Last December on his blog Pointless and Absurd, David Cauchi announced “I've decided to stir things up next year. I will tell all once it's a done deal.” The deal, it turned out, was to leave his job and spend a year doing a graduate diploma in art at Massey University. Over the past few months visitors to Pointless and Absurd have had the intriguing and unusual experience of stepping inside an art school and seeing it operate through the experience of one student. Not that David Cauchi is what you’d call an average student. With an extensive exhibition history and a signature style well in place, he’s what used to be known (and possibly still is) by the age label: mature student.
And Cauchi, as you might guess from his blog title, is not exactly putty waiting to be moulded. A couple of days in and his antennae are already twitching, “… the tutor for my tutorial today seemed very suspicious of me, and my motivation. This may well be my paranoia, but I did get that impression.” A couple of months later in April he nails his flag to the mast in an essay on Roland Barthes. “For art to be free, we must wage a revolutionary guerrilla war by subverting and disrupting the structures of our roles until they no longer play the same tyrannical functions within the system.” Cauchi backs up his attitude when he gets to the first formal assessment of his studio work. When it's suggested he drops using words in his paintings for a while he muses, “I am after all morally obliged to do the opposite of what my assessor suggests, so I'll do a purely text-based work first.” It’s game on, and by the end of May he's being called “…manipulative (for the third or fourth time) and irritating.” Later his tutor tells him he is “not 'a real painter'.” Cauchi’s response? “Excellent.”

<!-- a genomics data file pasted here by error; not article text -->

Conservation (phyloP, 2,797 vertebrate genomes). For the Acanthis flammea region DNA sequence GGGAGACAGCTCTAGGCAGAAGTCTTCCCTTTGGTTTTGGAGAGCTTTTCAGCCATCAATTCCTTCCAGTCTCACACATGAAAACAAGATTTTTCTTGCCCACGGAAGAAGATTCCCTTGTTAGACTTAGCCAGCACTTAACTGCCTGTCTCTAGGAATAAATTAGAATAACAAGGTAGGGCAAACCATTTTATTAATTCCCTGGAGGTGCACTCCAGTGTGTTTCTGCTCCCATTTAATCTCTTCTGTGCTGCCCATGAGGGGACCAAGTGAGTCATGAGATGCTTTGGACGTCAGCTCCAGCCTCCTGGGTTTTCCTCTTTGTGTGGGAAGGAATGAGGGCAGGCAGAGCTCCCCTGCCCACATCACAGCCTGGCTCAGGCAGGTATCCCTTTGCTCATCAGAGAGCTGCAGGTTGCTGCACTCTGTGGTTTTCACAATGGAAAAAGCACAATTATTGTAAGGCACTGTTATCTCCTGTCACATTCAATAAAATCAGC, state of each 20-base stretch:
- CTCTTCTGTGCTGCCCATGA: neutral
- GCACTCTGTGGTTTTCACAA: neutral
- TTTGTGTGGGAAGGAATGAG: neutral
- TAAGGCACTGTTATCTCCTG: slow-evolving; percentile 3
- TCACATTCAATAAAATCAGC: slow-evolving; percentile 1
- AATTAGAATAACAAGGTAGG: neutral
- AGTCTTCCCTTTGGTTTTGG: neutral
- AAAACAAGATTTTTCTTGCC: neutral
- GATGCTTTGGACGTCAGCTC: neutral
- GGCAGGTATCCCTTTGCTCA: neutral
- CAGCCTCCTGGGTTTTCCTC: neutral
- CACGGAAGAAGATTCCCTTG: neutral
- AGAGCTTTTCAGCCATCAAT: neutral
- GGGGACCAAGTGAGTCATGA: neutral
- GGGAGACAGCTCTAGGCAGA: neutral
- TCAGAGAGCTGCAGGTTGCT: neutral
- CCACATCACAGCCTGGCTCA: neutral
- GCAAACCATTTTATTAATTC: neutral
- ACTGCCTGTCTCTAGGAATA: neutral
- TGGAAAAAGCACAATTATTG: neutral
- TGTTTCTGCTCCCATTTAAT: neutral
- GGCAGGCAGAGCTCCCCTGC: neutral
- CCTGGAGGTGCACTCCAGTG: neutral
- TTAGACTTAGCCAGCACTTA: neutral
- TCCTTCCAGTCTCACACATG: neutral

Irritating he may be, but we're hooked. Who’ll win one of his paintings in his next raffle? Will he change to fit the system? Will he … pass? Few blogs are this entertaining or revealing. Short of a reality TV show on art schools, Pointless and Absurd is a highly entertaining insight into art ed, its pressures and its bureaucracy (“Whoever took this chair from an artist’s studio space PUT IT BACK AND DON’T TAKE IT AGAIN!”).
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